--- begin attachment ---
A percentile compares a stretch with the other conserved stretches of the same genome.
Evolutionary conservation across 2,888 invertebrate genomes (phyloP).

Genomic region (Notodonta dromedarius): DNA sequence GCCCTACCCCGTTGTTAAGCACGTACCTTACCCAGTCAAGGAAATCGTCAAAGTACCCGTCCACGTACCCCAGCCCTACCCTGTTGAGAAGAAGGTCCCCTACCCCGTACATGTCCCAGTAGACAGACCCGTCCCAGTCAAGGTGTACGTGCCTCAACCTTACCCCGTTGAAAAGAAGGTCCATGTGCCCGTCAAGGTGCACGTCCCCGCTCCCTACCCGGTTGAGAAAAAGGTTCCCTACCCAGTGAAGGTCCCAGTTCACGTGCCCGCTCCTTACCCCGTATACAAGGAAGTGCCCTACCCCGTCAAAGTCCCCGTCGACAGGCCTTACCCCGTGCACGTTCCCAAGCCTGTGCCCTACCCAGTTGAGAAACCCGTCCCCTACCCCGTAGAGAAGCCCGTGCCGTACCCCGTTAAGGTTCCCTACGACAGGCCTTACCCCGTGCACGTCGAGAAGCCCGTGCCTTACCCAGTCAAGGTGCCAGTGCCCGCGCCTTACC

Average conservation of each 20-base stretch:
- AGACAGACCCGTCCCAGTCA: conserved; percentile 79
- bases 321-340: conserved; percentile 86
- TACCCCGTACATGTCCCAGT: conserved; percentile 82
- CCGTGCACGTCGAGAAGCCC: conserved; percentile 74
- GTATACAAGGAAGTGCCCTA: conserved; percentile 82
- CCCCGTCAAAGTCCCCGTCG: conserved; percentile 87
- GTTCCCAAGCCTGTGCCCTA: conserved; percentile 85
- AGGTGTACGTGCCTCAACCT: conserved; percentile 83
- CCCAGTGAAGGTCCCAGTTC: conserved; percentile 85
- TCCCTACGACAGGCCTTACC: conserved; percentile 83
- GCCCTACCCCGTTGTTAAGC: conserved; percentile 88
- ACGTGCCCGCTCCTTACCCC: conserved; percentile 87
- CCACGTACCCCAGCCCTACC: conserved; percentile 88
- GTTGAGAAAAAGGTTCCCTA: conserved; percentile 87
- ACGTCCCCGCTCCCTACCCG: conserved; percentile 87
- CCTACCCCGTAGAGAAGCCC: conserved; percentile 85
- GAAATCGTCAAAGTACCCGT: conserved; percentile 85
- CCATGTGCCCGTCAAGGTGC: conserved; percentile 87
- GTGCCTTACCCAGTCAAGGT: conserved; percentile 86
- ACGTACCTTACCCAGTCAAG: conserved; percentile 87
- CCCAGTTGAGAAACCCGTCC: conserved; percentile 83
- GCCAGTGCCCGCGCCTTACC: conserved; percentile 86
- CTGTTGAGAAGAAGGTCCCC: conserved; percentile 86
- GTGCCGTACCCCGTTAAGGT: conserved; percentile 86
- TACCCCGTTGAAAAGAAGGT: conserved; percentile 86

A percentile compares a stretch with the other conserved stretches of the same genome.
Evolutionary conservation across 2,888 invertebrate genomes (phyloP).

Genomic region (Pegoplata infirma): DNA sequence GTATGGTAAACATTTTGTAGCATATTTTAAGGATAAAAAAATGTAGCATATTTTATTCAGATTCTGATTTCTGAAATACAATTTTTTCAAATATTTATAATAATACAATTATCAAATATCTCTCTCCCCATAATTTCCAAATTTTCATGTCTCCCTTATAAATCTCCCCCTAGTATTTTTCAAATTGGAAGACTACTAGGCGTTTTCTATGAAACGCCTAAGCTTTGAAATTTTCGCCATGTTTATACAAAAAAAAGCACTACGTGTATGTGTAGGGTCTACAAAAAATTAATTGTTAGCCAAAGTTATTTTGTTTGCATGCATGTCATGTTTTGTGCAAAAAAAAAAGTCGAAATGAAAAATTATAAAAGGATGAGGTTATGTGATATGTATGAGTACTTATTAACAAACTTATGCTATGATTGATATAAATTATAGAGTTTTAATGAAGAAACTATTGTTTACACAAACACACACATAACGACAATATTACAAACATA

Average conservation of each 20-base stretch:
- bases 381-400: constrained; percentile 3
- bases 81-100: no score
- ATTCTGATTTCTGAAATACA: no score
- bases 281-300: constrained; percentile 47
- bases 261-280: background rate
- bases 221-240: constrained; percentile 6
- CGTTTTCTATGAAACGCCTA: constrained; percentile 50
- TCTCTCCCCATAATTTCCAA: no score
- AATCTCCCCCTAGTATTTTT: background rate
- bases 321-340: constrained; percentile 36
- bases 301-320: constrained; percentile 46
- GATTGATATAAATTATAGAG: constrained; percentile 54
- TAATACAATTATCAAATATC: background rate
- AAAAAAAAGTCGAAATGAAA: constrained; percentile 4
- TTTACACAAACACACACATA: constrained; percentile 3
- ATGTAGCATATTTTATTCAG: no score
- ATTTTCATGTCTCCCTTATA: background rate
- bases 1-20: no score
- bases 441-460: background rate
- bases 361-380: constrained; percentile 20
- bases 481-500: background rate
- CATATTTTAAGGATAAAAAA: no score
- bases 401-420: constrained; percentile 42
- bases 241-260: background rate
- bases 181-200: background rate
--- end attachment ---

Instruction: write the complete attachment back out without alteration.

A percentile compares a stretch with the other conserved stretches of the same genome.
Evolutionary conservation across 2,888 invertebrate genomes (phyloP).

Genomic region (Notodonta dromedarius): DNA sequence GCCCTACCCCGTTGTTAAGCACGTACCTTACCCAGTCAAGGAAATCGTCAAAGTACCCGTCCACGTACCCCAGCCCTACCCTGTTGAGAAGAAGGTCCCCTACCCCGTACATGTCCCAGTAGACAGACCCGTCCCAGTCAAGGTGTACGTGCCTCAACCTTACCCCGTTGAAAAGAAGGTCCATGTGCCCGTCAAGGTGCACGTCCCCGCTCCCTACCCGGTTGAGAAAAAGGTTCCCTACCCAGTGAAGGTCCCAGTTCACGTGCCCGCTCCTTACCCCGTATACAAGGAAGTGCCCTACCCCGTCAAAGTCCCCGTCGACAGGCCTTACCCCGTGCACGTTCCCAAGCCTGTGCCCTACCCAGTTGAGAAACCCGTCCCCTACCCCGTAGAGAAGCCCGTGCCGTACCCCGTTAAGGTTCCCTACGACAGGCCTTACCCCGTGCACGTCGAGAAGCCCGTGCCTTACCCAGTCAAGGTGCCAGTGCCCGCGCCTTACC

Average conservation of each 20-base stretch:
- AGACAGACCCGTCCCAGTCA: conserved; percentile 79
- bases 321-340: conserved; percentile 86
- TACCCCGTACATGTCCCAGT: conserved; percentile 82
- CCGTGCACGTCGAGAAGCCC: conserved; percentile 74
- GTATACAAGGAAGTGCCCTA: conserved; percentile 82
- CCCCGTCAAAGTCCCCGTCG: conserved; percentile 87
- GTTCCCAAGCCTGTGCCCTA: conserved; percentile 85
- AGGTGTACGTGCCTCAACCT: conserved; percentile 83
- CCCAGTGAAGGTCCCAGTTC: conserved; percentile 85
- TCCCTACGACAGGCCTTACC: conserved; percentile 83
- GCCCTACCCCGTTGTTAAGC: conserved; percentile 88
- ACGTGCCCGCTCCTTACCCC: conserved; percentile 87
- CCACGTACCCCAGCCCTACC: conserved; percentile 88
- GTTGAGAAAAAGGTTCCCTA: conserved; percentile 87
- ACGTCCCCGCTCCCTACCCG: conserved; percentile 87
- CCTACCCCGTAGAGAAGCCC: conserved; percentile 85
- GAAATCGTCAAAGTACCCGT: conserved; percentile 85
- CCATGTGCCCGTCAAGGTGC: conserved; percentile 87
- GTGCCTTACCCAGTCAAGGT: conserved; percentile 86
- ACGTACCTTACCCAGTCAAG: conserved; percentile 87
- CCCAGTTGAGAAACCCGTCC: conserved; percentile 83
- GCCAGTGCCCGCGCCTTACC: conserved; percentile 86
- CTGTTGAGAAGAAGGTCCCC: conserved; percentile 86
- GTGCCGTACCCCGTTAAGGT: conserved; percentile 86
- TACCCCGTTGAAAAGAAGGT: conserved; percentile 86

A percentile compares a stretch with the other conserved stretches of the same genome.
Evolutionary conservation across 2,888 invertebrate genomes (phyloP).

Genomic region (Pegoplata infirma): DNA sequence GTATGGTAAACATTTTGTAGCATATTTTAAGGATAAAAAAATGTAGCATATTTTATTCAGATTCTGATTTCTGAAATACAATTTTTTCAAATATTTATAATAATACAATTATCAAATATCTCTCTCCCCATAATTTCCAAATTTTCATGTCTCCCTTATAAATCTCCCCCTAGTATTTTTCAAATTGGAAGACTACTAGGCGTTTTCTATGAAACGCCTAAGCTTTGAAATTTTCGCCATGTTTATACAAAAAAAAGCACTACGTGTATGTGTAGGGTCTACAAAAAATTAATTGTTAGCCAAAGTTATTTTGTTTGCATGCATGTCATGTTTTGTGCAAAAAAAAAAGTCGAAATGAAAAATTATAAAAGGATGAGGTTATGTGATATGTATGAGTACTTATTAACAAACTTATGCTATGATTGATATAAATTATAGAGTTTTAATGAAGAAACTATTGTTTACACAAACACACACATAACGACAATATTACAAACATA

Average conservation of each 20-base stretch:
- bases 381-400: constrained; percentile 3
- bases 81-100: no score
- ATTCTGATTTCTGAAATACA: no score
- bases 281-300: constrained; percentile 47
- bases 261-280: background rate
- bases 221-240: constrained; percentile 6
- CGTTTTCTATGAAACGCCTA: constrained; percentile 50
- TCTCTCCCCATAATTTCCAA: no score
- AATCTCCCCCTAGTATTTTT: background rate
- bases 321-340: constrained; percentile 36
- bases 301-320: constrained; percentile 46
- GATTGATATAAATTATAGAG: constrained; percentile 54
- TAATACAATTATCAAATATC: background rate
- AAAAAAAAGTCGAAATGAAA: constrained; percentile 4
- TTTACACAAACACACACATA: constrained; percentile 3
- ATGTAGCATATTTTATTCAG: no score
- ATTTTCATGTCTCCCTTATA: background rate
- bases 1-20: no score
- bases 441-460: background rate
- bases 361-380: constrained; percentile 20
- bases 481-500: background rate
- CATATTTTAAGGATAAAAAA: no score
- bases 401-420: constrained; percentile 42
- bases 241-260: background rate
- bases 181-200: background rate